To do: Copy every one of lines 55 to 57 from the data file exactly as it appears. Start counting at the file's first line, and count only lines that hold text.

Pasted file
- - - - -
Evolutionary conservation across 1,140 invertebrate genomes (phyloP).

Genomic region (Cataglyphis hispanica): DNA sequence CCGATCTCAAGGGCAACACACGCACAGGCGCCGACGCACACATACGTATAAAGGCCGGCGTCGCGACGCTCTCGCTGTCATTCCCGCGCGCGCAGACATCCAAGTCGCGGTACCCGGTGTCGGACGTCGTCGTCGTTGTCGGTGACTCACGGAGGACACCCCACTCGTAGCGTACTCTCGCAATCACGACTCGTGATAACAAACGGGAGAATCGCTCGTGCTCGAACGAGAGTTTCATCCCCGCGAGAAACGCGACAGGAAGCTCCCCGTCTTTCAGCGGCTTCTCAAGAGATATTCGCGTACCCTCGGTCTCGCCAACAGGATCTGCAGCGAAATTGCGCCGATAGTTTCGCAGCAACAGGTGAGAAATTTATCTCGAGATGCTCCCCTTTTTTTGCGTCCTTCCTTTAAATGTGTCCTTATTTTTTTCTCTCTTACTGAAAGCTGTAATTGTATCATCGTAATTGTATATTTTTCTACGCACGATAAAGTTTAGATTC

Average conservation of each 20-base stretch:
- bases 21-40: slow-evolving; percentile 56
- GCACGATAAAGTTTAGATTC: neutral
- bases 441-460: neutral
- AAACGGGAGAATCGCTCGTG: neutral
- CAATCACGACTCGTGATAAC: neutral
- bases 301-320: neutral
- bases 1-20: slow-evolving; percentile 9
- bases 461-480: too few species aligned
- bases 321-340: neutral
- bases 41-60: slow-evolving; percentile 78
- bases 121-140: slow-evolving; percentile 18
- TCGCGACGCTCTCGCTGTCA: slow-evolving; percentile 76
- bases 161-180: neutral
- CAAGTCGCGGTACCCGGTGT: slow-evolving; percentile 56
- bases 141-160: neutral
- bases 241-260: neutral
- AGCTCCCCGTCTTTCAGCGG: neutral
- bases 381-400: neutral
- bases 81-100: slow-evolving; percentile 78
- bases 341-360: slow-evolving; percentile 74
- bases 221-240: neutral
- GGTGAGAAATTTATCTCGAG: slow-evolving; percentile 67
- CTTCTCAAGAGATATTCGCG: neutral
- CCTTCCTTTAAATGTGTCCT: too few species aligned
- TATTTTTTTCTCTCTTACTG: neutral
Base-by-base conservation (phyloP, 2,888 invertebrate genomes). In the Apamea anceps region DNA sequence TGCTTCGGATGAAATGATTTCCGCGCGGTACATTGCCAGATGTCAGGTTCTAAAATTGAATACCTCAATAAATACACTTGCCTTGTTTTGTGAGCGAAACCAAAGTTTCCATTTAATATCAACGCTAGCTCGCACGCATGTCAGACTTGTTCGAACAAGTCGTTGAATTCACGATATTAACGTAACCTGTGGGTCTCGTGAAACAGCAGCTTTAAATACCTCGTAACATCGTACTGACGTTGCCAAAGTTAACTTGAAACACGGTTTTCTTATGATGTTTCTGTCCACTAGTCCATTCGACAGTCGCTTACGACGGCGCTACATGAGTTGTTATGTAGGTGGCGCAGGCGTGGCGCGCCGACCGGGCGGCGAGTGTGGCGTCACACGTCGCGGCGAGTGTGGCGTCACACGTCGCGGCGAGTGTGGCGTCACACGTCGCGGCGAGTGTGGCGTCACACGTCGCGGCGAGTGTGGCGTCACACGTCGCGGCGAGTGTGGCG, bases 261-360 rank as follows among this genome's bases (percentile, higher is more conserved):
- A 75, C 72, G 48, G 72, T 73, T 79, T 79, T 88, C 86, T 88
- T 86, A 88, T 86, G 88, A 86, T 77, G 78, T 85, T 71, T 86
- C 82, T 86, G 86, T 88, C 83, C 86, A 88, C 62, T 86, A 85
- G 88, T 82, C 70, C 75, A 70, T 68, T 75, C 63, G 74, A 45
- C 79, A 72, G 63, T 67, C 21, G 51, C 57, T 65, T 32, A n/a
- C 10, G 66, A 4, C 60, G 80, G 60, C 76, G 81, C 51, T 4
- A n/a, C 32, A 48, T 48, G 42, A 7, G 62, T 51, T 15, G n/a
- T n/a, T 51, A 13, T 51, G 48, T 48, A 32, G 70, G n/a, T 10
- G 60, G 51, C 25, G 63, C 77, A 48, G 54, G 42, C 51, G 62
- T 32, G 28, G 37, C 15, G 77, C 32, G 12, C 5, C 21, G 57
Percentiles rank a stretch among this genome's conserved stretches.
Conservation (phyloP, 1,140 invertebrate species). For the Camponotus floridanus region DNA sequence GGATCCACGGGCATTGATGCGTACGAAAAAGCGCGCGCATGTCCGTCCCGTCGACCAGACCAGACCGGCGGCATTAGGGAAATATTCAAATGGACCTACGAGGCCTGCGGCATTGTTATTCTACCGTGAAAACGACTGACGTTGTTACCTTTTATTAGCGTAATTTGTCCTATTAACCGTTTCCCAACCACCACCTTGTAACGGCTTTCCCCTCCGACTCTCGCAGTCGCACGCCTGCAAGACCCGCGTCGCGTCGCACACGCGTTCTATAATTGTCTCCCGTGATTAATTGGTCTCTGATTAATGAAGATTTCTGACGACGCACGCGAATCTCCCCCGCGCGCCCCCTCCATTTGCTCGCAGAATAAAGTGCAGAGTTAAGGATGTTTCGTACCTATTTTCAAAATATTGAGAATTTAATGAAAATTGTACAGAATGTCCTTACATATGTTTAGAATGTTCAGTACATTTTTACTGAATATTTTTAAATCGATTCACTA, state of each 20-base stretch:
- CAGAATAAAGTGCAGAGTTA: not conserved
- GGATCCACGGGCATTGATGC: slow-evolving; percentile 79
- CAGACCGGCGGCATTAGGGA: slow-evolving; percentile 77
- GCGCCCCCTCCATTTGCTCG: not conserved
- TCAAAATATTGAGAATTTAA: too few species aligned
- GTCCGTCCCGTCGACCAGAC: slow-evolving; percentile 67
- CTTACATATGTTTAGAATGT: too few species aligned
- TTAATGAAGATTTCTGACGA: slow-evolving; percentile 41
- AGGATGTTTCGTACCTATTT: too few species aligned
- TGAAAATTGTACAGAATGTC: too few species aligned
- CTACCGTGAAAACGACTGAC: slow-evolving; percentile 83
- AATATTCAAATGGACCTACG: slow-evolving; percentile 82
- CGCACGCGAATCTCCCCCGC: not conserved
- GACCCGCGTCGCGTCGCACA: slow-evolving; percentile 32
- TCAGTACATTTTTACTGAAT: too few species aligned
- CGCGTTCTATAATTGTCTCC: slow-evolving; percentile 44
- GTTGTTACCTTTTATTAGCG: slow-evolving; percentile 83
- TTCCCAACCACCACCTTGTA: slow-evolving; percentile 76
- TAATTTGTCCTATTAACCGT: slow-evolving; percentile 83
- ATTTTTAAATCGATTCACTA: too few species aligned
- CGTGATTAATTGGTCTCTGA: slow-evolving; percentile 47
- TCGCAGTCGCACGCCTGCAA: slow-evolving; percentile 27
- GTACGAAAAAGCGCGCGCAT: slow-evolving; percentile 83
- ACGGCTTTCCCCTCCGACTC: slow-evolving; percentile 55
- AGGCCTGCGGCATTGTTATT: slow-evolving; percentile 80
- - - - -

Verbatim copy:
- GACCCGCGTCGCGTCGCACA: slow-evolving; percentile 32
- TCAGTACATTTTTACTGAAT: too few species aligned
- CGCGTTCTATAATTGTCTCC: slow-evolving; percentile 44